I disagree rather. Firstly, when you buy a house on a mortgage, you don't really own it. Perhaps 90% belongs to a bank, and you're renting that bit. You own 10% (so kitchen ownership is a more apt term than home ownership). Of course, a bank is a friendlier landlord - they can't throw you out if you keep paying, and they won't complain if you paint the living room magenta.
The argument made by the NZI is that people who rent their house don't participate in property inflation (sorry, appreciation) and don't benefit from asset price bubbles (I mean value growth). To me this is an argument for a capital gains tax - why should I be taxed at 39% on money I work for and 0% on windfall earnings from owning a house?
The plan to subsidise housebuying seems to be going in the opposite direction - since the subsidies will have to be paid for, people will be taxed even more for working and at a negative rate for sitting in a house. They money won't even go to the poor deserving first time buyers - more money becoming available for houses will almost certainly just drive prices up and make existing property owners richer.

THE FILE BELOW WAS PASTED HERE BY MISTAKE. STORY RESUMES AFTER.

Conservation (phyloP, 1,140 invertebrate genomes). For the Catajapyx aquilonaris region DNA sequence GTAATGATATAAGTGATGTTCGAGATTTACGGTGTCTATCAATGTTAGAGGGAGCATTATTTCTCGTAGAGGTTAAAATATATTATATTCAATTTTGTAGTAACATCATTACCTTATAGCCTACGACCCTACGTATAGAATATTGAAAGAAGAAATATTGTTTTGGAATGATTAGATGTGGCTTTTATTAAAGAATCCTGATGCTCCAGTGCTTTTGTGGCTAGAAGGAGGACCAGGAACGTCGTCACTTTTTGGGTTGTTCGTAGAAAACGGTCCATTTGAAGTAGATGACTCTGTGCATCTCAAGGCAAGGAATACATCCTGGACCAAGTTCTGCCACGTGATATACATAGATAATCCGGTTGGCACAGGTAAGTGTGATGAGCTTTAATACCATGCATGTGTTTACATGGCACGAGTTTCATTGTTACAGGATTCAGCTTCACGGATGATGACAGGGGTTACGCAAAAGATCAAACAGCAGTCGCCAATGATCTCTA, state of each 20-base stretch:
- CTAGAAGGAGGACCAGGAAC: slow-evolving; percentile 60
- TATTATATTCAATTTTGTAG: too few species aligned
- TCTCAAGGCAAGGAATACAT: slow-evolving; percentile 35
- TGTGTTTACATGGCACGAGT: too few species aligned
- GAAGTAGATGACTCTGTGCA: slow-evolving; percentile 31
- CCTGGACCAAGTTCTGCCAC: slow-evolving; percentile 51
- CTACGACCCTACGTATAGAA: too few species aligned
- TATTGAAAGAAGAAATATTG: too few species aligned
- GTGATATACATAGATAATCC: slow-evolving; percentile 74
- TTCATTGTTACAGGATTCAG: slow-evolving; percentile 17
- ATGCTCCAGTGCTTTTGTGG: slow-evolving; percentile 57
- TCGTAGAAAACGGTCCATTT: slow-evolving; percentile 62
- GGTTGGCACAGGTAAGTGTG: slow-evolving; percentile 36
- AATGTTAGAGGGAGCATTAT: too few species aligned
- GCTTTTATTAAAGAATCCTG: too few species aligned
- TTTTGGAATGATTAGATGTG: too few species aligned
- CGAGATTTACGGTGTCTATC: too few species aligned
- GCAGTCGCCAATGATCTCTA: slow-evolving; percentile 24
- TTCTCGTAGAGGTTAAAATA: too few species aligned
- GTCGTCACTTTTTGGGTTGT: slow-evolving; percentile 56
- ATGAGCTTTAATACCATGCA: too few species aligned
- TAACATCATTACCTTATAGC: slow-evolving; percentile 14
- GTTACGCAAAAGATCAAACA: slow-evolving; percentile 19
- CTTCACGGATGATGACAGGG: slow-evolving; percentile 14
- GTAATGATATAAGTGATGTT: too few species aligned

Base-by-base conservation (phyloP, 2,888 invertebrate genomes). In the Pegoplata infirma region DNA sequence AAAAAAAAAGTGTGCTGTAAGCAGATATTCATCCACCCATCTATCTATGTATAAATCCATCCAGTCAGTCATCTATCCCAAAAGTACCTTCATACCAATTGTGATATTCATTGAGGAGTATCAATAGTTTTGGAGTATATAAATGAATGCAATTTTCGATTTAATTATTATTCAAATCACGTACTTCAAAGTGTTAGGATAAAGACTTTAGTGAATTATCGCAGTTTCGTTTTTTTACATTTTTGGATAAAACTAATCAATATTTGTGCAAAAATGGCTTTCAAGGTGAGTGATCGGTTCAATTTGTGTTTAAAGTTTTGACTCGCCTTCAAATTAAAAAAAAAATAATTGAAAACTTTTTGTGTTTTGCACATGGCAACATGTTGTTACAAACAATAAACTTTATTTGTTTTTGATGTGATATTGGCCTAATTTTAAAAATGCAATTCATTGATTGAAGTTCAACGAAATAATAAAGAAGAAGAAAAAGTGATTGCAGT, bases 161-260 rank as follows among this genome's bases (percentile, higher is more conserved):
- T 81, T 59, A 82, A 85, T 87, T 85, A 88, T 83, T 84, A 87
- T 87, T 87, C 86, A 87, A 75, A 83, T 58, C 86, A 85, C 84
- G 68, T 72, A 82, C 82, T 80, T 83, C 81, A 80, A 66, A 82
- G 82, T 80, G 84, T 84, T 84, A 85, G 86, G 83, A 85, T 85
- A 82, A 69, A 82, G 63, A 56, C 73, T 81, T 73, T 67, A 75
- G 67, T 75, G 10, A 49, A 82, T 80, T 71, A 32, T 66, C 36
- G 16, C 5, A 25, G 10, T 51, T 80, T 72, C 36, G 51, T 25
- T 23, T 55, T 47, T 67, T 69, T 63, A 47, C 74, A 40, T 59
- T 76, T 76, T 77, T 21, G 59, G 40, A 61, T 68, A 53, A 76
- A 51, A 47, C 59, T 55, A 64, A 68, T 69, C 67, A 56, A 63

There are other arguments against forcing up the rate of home ownership:
- Interest rates are higher than they need be in order to dampen house price inflation, reducing the competitive advantage of the productive sector.
- People are less mobile, and consequently more likely to have problems finding jobs.
One argument Mr Skillens brought to bear was that home ownership made people more "involved" in society, and I think this is the crux. Modern centre-left parties (like Labour) wish to conscript people into the urban middle class (unlike the Nats, who want to boost the rural middle-class) and home ownership is their big "lever" in achieving this.
[ This reminds me of a spoof election slogan from the 80's - "Safeguard your hovel and pittance - don't vote Labour and lose them! ]
Have a good long weekend!